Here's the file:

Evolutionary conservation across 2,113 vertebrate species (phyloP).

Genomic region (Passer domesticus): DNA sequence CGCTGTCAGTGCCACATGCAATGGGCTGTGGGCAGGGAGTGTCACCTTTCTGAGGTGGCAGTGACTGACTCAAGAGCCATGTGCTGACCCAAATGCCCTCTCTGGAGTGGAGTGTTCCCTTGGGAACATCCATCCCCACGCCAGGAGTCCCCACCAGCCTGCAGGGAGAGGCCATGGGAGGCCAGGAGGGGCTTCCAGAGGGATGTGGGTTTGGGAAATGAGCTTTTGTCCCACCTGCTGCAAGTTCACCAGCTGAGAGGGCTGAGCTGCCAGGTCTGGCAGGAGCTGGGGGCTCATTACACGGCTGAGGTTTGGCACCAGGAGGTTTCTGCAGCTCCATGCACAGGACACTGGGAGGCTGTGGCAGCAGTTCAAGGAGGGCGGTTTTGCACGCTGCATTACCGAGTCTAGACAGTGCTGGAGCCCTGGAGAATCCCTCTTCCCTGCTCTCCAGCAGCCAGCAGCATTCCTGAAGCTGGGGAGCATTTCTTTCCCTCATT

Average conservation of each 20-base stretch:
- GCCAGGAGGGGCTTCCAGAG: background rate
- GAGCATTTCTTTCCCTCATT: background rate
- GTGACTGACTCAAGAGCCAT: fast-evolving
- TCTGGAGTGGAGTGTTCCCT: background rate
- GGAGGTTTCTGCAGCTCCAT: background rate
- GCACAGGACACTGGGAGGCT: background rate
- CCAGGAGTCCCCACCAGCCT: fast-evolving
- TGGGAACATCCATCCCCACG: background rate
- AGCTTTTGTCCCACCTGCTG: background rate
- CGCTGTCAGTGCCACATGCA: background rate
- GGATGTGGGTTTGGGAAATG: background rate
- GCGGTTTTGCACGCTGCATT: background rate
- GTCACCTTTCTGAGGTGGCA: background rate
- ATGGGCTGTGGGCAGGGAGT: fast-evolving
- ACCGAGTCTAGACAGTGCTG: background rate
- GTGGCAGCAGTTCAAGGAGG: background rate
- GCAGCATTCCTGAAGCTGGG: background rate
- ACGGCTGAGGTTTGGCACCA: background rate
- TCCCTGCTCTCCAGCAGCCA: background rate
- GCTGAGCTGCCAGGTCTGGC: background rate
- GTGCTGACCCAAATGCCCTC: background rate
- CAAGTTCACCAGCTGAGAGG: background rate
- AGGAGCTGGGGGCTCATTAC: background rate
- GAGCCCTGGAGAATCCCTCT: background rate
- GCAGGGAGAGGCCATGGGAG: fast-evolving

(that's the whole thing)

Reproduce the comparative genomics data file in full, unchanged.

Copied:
Evolutionary conservation across 2,113 vertebrate species (phyloP).

Genomic region (Passer domesticus): DNA sequence CGCTGTCAGTGCCACATGCAATGGGCTGTGGGCAGGGAGTGTCACCTTTCTGAGGTGGCAGTGACTGACTCAAGAGCCATGTGCTGACCCAAATGCCCTCTCTGGAGTGGAGTGTTCCCTTGGGAACATCCATCCCCACGCCAGGAGTCCCCACCAGCCTGCAGGGAGAGGCCATGGGAGGCCAGGAGGGGCTTCCAGAGGGATGTGGGTTTGGGAAATGAGCTTTTGTCCCACCTGCTGCAAGTTCACCAGCTGAGAGGGCTGAGCTGCCAGGTCTGGCAGGAGCTGGGGGCTCATTACACGGCTGAGGTTTGGCACCAGGAGGTTTCTGCAGCTCCATGCACAGGACACTGGGAGGCTGTGGCAGCAGTTCAAGGAGGGCGGTTTTGCACGCTGCATTACCGAGTCTAGACAGTGCTGGAGCCCTGGAGAATCCCTCTTCCCTGCTCTCCAGCAGCCAGCAGCATTCCTGAAGCTGGGGAGCATTTCTTTCCCTCATT

Average conservation of each 20-base stretch:
- GCCAGGAGGGGCTTCCAGAG: background rate
- GAGCATTTCTTTCCCTCATT: background rate
- GTGACTGACTCAAGAGCCAT: fast-evolving
- TCTGGAGTGGAGTGTTCCCT: background rate
- GGAGGTTTCTGCAGCTCCAT: background rate
- GCACAGGACACTGGGAGGCT: background rate
- CCAGGAGTCCCCACCAGCCT: fast-evolving
- TGGGAACATCCATCCCCACG: background rate
- AGCTTTTGTCCCACCTGCTG: background rate
- CGCTGTCAGTGCCACATGCA: background rate
- GGATGTGGGTTTGGGAAATG: background rate
- GCGGTTTTGCACGCTGCATT: background rate
- GTCACCTTTCTGAGGTGGCA: background rate
- ATGGGCTGTGGGCAGGGAGT: fast-evolving
- ACCGAGTCTAGACAGTGCTG: background rate
- GTGGCAGCAGTTCAAGGAGG: background rate
- GCAGCATTCCTGAAGCTGGG: background rate
- ACGGCTGAGGTTTGGCACCA: background rate
- TCCCTGCTCTCCAGCAGCCA: background rate
- GCTGAGCTGCCAGGTCTGGC: background rate
- GTGCTGACCCAAATGCCCTC: background rate
- CAAGTTCACCAGCTGAGAGG: background rate
- AGGAGCTGGGGGCTCATTAC: background rate
- GAGCCCTGGAGAATCCCTCT: background rate
- GCAGGGAGAGGCCATGGGAG: fast-evolving